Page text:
#AtoZChallenge 1970's Billboard Hits - L is for...
Moving right along with the #AtoZChallenge. Day thirteen of the challenge brings us to the letter L. These three songs were the top ‘L’ songs according to the Billboard Hot 100 Year-End lists.
1974 - Love's Theme - Barry White's Love Unlimited Orchestra
"Love's Theme" is an instrumental piece recorded by Barry White's Love Unlimited Orchestra and released in 1973 as an A-Side single. It is one of the few instrumental and purely orchestral singles to reach number one on the Billboard Hot 100 chart in the United States, which it did in early 1974. Billboard ranked it as the No. 3 song for 1974. The piece was included on two albums: 1973's Under the Influence of... Love Unlimited and 1974's Rhapsody in White by Love Unlimited Orchestra.
1975 - Love Will Keep Us Together - Captain and Tennille
"Love Will Keep Us Together" is a song written by Neil Sedaka and Howard Greenfield. It was first recorded by Sedaka himself in 1973 and was released as a single in France. American pop duo Captain & Tennille covered the song in 1975, with instrumental backing by L.A. session musicians from the Wrecking Crew and had a worldwide hit with their version.
The single rose to number 1 on both the Billboard Easy Listening chart and the Billboard pop chart, staying atop the latter for four weeks starting June 21, 1975. It also hit the top of the 1975 year-end chart. In the US it was the best-selling single of 1975. "Love Will Keep Us Together" became a gold record and also won the Grammy Award for Record of the Year in February 1976.
While "Love Will Keep Us Together" was topping the charts in the summer of 1975, Captain & Tennille released a Spanish version of the song, "Por Amor Viviremos". "Por Amor Viviremos" rose to number 49 on the Billboard Hot 100 chart, giving Captain & Tennille a rare feat of the identical song, in different languages and released as separate singles (rather than the A-side and B-side of one single), appearing simultaneously on the Billboard Hot 100. Chicago radio station WLS AM 890 used the two versions to create a Spanglish version of the song for their own broadcasting use.
"Por Amor Viviremos" would later appear on their May 1976 album Por Amor Viviremos, a Spanish track-for-track rerecording of their album Love Will Keep Us Together. It also appears on the 2002 Hip-O Records compilation album Ultimate Collection: The Complete Hits.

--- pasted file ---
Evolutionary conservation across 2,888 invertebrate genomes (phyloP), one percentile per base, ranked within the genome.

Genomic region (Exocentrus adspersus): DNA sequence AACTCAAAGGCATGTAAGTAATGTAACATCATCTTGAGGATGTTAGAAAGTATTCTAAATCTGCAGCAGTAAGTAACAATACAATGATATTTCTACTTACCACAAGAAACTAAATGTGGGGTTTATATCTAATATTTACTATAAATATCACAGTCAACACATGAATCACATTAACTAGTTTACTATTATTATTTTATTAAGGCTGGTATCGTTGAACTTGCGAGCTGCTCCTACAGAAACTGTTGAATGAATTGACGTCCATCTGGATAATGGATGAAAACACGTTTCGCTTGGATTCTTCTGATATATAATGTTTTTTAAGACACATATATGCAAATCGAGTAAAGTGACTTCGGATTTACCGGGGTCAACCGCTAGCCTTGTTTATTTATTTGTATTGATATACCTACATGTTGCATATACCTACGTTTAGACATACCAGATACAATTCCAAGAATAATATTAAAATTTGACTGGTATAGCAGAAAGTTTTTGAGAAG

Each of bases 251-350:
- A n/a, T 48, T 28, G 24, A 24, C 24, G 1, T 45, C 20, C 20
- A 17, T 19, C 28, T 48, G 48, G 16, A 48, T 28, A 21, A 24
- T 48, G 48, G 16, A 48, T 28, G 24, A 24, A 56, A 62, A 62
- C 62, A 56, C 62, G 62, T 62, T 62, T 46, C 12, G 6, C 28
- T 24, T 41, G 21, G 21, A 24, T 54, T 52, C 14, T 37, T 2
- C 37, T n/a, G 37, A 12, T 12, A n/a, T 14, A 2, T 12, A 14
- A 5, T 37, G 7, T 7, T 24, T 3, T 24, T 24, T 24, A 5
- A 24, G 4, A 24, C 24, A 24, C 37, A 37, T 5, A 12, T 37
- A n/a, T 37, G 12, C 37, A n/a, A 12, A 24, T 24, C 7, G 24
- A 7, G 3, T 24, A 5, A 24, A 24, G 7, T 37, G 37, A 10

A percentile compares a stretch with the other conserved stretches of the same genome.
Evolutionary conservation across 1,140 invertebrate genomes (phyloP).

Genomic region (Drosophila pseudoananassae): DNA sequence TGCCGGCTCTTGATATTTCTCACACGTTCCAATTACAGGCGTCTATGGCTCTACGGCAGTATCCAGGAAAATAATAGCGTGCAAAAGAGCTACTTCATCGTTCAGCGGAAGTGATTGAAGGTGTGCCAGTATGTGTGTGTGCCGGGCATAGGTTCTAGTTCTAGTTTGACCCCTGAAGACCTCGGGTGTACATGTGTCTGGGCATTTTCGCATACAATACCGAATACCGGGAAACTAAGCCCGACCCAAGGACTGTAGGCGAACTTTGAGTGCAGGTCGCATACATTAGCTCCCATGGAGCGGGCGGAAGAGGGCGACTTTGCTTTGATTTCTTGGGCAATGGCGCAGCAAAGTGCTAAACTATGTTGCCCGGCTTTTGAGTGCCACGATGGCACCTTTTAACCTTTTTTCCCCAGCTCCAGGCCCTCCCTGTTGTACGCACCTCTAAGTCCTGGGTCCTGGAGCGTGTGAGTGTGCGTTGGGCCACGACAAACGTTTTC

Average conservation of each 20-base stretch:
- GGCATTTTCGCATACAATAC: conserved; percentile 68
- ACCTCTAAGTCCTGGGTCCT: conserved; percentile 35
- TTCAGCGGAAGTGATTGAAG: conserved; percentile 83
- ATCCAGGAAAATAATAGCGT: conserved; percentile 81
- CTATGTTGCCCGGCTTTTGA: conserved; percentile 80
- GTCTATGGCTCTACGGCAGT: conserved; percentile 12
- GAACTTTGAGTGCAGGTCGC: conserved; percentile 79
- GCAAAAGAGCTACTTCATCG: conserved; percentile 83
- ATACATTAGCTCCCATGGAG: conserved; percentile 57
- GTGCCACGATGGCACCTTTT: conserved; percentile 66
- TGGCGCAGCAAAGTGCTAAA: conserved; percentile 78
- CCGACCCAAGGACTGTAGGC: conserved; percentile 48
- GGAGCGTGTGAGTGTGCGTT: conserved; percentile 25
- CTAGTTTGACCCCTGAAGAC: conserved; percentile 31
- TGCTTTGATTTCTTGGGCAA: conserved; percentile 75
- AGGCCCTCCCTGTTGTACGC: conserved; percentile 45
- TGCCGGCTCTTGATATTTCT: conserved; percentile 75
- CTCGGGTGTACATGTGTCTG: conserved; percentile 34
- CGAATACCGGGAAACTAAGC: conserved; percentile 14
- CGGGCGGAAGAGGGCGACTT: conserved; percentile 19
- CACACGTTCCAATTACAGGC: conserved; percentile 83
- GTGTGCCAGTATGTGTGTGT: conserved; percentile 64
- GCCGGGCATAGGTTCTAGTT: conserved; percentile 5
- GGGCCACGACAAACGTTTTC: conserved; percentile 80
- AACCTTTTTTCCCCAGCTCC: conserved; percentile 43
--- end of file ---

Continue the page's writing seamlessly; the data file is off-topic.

1979 - Le Freak - Chic
"Le Freak" is a song by American R&B band Chic. It was the band's third single and first Billboard Hot 100 and R&B number-one song. Along with the tracks "I Want Your Love" and "Chic Cheer", "Le Freak" scored number one on the disco charts for seven weeks. The single achieved sales of seven million and also scored number seven in the UK singles chart.
This song commemorates Studio 54 for its notoriously long customer waiting lines, exclusive clientele, and discourteous doormen. According to guitarist Nile Rodgers, the song was devised during New Year's Eve of 1977, as a result of he and bassist Bernard Edwards' being refused entrance to Studio 54, where they had been invited by Grace Jones, due to her failure to notify the nightclub's staff. He said the lyrics of the refrain were originally "F*** off!" rather than "Freak out!"
"Le Freak" was the first song to score the number one position on the Billboard Hot 100 three separate times. MC Lyte sampled the song "Woo Woo (Freak Out)" featuring Brownstone's Nicci Gilbert, which first appeared on the soundtrack to the 1998 movie Woo and also appeared on her album Seven & Seven, titled "Woo Woo (Party Time)" which released three months later. This record remained until 2008.
This song is ranked as number 3 on the Billboard Hot 100 Year-end charts for 1979.
Be sure to follow the 2017 AtoZ Challenge playlist for all of the songs featured in this years challenge.
Did you listen to any of these tunes in the 70's? Would you like to know more about these artists in future posts? Let me know in the comments.
Any guesses as to which Billboard Hits from the 70s will be showcased?